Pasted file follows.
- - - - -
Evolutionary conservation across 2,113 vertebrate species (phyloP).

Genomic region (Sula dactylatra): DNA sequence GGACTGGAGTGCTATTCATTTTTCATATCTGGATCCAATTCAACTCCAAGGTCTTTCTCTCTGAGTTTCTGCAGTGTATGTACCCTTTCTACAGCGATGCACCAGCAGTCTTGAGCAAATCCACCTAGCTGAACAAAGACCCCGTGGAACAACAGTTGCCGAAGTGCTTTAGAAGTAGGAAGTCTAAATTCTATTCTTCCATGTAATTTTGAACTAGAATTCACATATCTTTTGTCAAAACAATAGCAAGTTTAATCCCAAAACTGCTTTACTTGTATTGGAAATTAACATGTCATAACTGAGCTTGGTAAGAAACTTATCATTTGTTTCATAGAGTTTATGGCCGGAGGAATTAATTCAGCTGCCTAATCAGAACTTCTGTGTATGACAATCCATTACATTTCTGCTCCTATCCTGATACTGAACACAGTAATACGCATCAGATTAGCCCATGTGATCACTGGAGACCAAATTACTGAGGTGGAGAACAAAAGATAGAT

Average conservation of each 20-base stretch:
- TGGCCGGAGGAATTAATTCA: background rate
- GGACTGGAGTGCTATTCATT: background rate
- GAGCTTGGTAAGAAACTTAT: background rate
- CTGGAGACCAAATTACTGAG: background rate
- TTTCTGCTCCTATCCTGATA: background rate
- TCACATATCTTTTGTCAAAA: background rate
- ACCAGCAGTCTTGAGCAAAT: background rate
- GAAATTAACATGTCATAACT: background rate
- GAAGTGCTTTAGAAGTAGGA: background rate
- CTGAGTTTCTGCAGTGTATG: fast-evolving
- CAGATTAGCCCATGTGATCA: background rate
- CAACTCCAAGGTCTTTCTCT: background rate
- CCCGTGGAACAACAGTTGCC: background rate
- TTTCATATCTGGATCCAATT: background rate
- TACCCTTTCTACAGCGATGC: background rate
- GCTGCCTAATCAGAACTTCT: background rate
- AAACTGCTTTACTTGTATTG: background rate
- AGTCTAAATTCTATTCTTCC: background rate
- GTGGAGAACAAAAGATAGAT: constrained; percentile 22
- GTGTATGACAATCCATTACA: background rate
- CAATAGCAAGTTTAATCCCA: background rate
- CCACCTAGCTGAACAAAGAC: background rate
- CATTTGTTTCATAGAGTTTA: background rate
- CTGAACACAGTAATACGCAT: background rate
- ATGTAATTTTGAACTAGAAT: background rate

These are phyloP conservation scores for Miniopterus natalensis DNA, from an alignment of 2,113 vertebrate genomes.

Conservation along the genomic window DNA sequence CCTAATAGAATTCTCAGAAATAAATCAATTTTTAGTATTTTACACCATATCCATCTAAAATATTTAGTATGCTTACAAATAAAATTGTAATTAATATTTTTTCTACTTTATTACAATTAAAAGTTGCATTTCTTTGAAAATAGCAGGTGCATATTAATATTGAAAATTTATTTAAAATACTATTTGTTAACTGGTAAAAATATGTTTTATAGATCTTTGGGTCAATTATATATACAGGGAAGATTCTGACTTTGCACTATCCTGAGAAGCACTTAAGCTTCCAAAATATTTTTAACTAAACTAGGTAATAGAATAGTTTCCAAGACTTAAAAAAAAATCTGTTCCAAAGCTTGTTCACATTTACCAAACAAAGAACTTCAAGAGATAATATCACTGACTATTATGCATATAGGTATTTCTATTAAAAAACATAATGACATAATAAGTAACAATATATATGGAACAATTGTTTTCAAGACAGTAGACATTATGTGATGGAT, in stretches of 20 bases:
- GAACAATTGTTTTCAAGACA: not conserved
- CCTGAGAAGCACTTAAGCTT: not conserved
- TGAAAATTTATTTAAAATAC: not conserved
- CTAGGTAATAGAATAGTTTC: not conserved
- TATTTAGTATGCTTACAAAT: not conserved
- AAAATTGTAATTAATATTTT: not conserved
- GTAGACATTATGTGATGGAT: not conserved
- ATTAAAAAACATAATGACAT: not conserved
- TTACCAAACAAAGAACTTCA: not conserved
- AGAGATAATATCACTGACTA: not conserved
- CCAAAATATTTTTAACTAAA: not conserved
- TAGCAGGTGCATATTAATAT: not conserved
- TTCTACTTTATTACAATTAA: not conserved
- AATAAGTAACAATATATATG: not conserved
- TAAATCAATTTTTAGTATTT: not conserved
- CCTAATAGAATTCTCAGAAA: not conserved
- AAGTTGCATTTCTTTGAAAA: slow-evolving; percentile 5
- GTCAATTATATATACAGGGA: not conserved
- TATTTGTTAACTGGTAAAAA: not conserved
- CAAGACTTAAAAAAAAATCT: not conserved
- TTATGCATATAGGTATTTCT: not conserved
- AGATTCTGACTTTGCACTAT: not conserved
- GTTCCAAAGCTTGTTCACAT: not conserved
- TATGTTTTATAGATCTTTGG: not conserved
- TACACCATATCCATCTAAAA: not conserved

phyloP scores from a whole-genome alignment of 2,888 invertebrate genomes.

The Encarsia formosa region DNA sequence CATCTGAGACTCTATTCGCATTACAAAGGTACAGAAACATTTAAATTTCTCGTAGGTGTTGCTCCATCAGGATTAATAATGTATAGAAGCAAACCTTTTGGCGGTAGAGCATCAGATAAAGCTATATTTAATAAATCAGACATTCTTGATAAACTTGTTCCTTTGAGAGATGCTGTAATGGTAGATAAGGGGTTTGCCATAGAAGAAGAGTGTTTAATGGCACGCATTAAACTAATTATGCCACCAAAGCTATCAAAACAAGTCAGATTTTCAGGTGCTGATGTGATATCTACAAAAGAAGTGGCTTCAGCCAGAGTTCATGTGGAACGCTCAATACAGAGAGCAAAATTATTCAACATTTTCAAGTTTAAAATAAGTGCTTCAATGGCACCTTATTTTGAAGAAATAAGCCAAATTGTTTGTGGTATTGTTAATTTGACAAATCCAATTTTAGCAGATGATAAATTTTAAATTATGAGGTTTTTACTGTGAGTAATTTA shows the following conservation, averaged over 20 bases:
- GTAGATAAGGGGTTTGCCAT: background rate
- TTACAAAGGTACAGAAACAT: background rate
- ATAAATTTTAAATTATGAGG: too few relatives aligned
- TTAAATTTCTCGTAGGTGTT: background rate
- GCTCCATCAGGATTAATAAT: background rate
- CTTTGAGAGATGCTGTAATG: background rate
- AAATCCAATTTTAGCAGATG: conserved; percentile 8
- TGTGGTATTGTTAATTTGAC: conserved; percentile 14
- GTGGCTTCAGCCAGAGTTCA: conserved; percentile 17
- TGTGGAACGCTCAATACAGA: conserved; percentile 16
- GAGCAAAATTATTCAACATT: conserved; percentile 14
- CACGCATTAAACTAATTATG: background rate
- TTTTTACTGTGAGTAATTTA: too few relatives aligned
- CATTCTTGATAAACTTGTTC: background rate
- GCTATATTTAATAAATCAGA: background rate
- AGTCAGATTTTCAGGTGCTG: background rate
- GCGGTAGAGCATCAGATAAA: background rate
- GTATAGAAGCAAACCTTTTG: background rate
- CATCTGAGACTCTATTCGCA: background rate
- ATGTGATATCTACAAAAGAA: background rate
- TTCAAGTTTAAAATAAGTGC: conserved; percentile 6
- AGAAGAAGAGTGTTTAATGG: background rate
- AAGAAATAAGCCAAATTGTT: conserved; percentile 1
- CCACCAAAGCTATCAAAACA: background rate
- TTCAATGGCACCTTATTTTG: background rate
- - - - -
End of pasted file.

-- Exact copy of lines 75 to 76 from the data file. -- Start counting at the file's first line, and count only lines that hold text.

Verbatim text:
- GTATAGAAGCAAACCTTTTG: background rate
- CATCTGAGACTCTATTCGCA: background rate